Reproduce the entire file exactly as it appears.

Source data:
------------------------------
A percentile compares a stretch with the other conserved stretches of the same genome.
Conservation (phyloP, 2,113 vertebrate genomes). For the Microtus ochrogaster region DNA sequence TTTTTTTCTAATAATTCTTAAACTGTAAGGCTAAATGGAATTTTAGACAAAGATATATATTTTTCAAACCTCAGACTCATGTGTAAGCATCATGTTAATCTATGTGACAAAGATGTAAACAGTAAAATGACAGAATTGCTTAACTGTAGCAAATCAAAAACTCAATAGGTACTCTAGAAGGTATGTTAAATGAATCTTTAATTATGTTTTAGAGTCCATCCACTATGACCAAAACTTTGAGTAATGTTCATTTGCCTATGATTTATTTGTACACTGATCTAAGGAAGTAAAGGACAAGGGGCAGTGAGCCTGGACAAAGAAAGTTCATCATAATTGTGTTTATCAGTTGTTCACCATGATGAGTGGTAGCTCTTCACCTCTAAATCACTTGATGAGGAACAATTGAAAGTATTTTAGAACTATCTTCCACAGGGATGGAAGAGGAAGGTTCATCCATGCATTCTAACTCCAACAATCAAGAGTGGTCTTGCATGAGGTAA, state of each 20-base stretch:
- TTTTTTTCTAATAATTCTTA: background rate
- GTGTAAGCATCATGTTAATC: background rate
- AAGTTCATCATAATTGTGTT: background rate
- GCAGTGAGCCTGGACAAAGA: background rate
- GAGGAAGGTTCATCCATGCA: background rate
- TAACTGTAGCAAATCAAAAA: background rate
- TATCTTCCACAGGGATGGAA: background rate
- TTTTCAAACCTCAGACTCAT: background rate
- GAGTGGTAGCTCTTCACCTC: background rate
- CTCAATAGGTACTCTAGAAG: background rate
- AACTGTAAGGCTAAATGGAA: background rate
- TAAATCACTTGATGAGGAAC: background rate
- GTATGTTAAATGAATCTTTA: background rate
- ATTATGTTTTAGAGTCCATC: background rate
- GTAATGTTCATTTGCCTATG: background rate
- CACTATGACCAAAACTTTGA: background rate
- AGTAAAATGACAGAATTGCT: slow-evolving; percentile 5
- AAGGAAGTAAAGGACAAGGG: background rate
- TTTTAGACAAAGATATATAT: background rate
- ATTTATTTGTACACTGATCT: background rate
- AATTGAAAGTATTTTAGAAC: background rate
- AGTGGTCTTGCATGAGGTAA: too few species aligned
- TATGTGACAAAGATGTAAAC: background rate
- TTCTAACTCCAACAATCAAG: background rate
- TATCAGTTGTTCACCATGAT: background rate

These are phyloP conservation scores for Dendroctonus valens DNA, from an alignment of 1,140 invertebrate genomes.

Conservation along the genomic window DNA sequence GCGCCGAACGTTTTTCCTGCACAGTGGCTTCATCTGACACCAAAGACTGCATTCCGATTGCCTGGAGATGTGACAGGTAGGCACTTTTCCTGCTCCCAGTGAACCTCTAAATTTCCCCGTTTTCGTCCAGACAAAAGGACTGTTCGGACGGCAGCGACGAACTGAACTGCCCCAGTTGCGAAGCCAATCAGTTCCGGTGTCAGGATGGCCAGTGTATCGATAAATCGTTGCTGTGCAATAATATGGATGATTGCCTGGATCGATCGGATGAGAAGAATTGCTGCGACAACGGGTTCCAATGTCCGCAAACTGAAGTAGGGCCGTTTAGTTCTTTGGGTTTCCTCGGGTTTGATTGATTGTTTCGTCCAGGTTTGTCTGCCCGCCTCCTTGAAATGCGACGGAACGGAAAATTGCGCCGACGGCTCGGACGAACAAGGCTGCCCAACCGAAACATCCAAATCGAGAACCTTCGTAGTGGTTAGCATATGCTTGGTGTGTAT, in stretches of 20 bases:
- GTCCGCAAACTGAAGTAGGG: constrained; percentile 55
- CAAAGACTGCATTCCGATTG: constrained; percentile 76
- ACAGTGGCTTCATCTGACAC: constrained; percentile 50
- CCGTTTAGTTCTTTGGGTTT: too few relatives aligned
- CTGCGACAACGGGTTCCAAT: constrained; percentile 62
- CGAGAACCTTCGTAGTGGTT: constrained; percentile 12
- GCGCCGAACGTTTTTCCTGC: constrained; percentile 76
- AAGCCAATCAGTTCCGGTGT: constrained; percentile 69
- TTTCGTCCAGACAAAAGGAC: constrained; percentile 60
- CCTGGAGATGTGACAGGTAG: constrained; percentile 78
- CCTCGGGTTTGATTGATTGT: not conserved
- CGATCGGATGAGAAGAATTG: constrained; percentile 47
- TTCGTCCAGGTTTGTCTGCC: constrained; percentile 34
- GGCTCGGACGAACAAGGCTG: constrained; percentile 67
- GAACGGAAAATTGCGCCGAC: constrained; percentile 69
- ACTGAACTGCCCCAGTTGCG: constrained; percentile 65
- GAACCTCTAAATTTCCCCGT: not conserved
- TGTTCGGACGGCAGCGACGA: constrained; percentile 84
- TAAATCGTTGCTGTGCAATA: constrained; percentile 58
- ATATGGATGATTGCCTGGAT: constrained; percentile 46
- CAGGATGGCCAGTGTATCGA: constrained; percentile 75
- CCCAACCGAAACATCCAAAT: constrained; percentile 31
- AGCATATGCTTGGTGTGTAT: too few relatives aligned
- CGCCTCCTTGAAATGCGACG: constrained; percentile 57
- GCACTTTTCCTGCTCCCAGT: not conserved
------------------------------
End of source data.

A percentile compares a stretch with the other conserved stretches of the same genome.
Conservation (phyloP, 2,113 vertebrate genomes). For the Microtus ochrogaster region DNA sequence TTTTTTTCTAATAATTCTTAAACTGTAAGGCTAAATGGAATTTTAGACAAAGATATATATTTTTCAAACCTCAGACTCATGTGTAAGCATCATGTTAATCTATGTGACAAAGATGTAAACAGTAAAATGACAGAATTGCTTAACTGTAGCAAATCAAAAACTCAATAGGTACTCTAGAAGGTATGTTAAATGAATCTTTAATTATGTTTTAGAGTCCATCCACTATGACCAAAACTTTGAGTAATGTTCATTTGCCTATGATTTATTTGTACACTGATCTAAGGAAGTAAAGGACAAGGGGCAGTGAGCCTGGACAAAGAAAGTTCATCATAATTGTGTTTATCAGTTGTTCACCATGATGAGTGGTAGCTCTTCACCTCTAAATCACTTGATGAGGAACAATTGAAAGTATTTTAGAACTATCTTCCACAGGGATGGAAGAGGAAGGTTCATCCATGCATTCTAACTCCAACAATCAAGAGTGGTCTTGCATGAGGTAA, state of each 20-base stretch:
- TTTTTTTCTAATAATTCTTA: background rate
- GTGTAAGCATCATGTTAATC: background rate
- AAGTTCATCATAATTGTGTT: background rate
- GCAGTGAGCCTGGACAAAGA: background rate
- GAGGAAGGTTCATCCATGCA: background rate
- TAACTGTAGCAAATCAAAAA: background rate
- TATCTTCCACAGGGATGGAA: background rate
- TTTTCAAACCTCAGACTCAT: background rate
- GAGTGGTAGCTCTTCACCTC: background rate
- CTCAATAGGTACTCTAGAAG: background rate
- AACTGTAAGGCTAAATGGAA: background rate
- TAAATCACTTGATGAGGAAC: background rate
- GTATGTTAAATGAATCTTTA: background rate
- ATTATGTTTTAGAGTCCATC: background rate
- GTAATGTTCATTTGCCTATG: background rate
- CACTATGACCAAAACTTTGA: background rate
- AGTAAAATGACAGAATTGCT: slow-evolving; percentile 5
- AAGGAAGTAAAGGACAAGGG: background rate
- TTTTAGACAAAGATATATAT: background rate
- ATTTATTTGTACACTGATCT: background rate
- AATTGAAAGTATTTTAGAAC: background rate
- AGTGGTCTTGCATGAGGTAA: too few species aligned
- TATGTGACAAAGATGTAAAC: background rate
- TTCTAACTCCAACAATCAAG: background rate
- TATCAGTTGTTCACCATGAT: background rate

These are phyloP conservation scores for Dendroctonus valens DNA, from an alignment of 1,140 invertebrate genomes.

Conservation along the genomic window DNA sequence GCGCCGAACGTTTTTCCTGCACAGTGGCTTCATCTGACACCAAAGACTGCATTCCGATTGCCTGGAGATGTGACAGGTAGGCACTTTTCCTGCTCCCAGTGAACCTCTAAATTTCCCCGTTTTCGTCCAGACAAAAGGACTGTTCGGACGGCAGCGACGAACTGAACTGCCCCAGTTGCGAAGCCAATCAGTTCCGGTGTCAGGATGGCCAGTGTATCGATAAATCGTTGCTGTGCAATAATATGGATGATTGCCTGGATCGATCGGATGAGAAGAATTGCTGCGACAACGGGTTCCAATGTCCGCAAACTGAAGTAGGGCCGTTTAGTTCTTTGGGTTTCCTCGGGTTTGATTGATTGTTTCGTCCAGGTTTGTCTGCCCGCCTCCTTGAAATGCGACGGAACGGAAAATTGCGCCGACGGCTCGGACGAACAAGGCTGCCCAACCGAAACATCCAAATCGAGAACCTTCGTAGTGGTTAGCATATGCTTGGTGTGTAT, in stretches of 20 bases:
- GTCCGCAAACTGAAGTAGGG: constrained; percentile 55
- CAAAGACTGCATTCCGATTG: constrained; percentile 76
- ACAGTGGCTTCATCTGACAC: constrained; percentile 50
- CCGTTTAGTTCTTTGGGTTT: too few relatives aligned
- CTGCGACAACGGGTTCCAAT: constrained; percentile 62
- CGAGAACCTTCGTAGTGGTT: constrained; percentile 12
- GCGCCGAACGTTTTTCCTGC: constrained; percentile 76
- AAGCCAATCAGTTCCGGTGT: constrained; percentile 69
- TTTCGTCCAGACAAAAGGAC: constrained; percentile 60
- CCTGGAGATGTGACAGGTAG: constrained; percentile 78
- CCTCGGGTTTGATTGATTGT: not conserved
- CGATCGGATGAGAAGAATTG: constrained; percentile 47
- TTCGTCCAGGTTTGTCTGCC: constrained; percentile 34
- GGCTCGGACGAACAAGGCTG: constrained; percentile 67
- GAACGGAAAATTGCGCCGAC: constrained; percentile 69
- ACTGAACTGCCCCAGTTGCG: constrained; percentile 65
- GAACCTCTAAATTTCCCCGT: not conserved
- TGTTCGGACGGCAGCGACGA: constrained; percentile 84
- TAAATCGTTGCTGTGCAATA: constrained; percentile 58
- ATATGGATGATTGCCTGGAT: constrained; percentile 46
- CAGGATGGCCAGTGTATCGA: constrained; percentile 75
- CCCAACCGAAACATCCAAAT: constrained; percentile 31
- AGCATATGCTTGGTGTGTAT: too few relatives aligned
- CGCCTCCTTGAAATGCGACG: constrained; percentile 57
- GCACTTTTCCTGCTCCCAGT: not conserved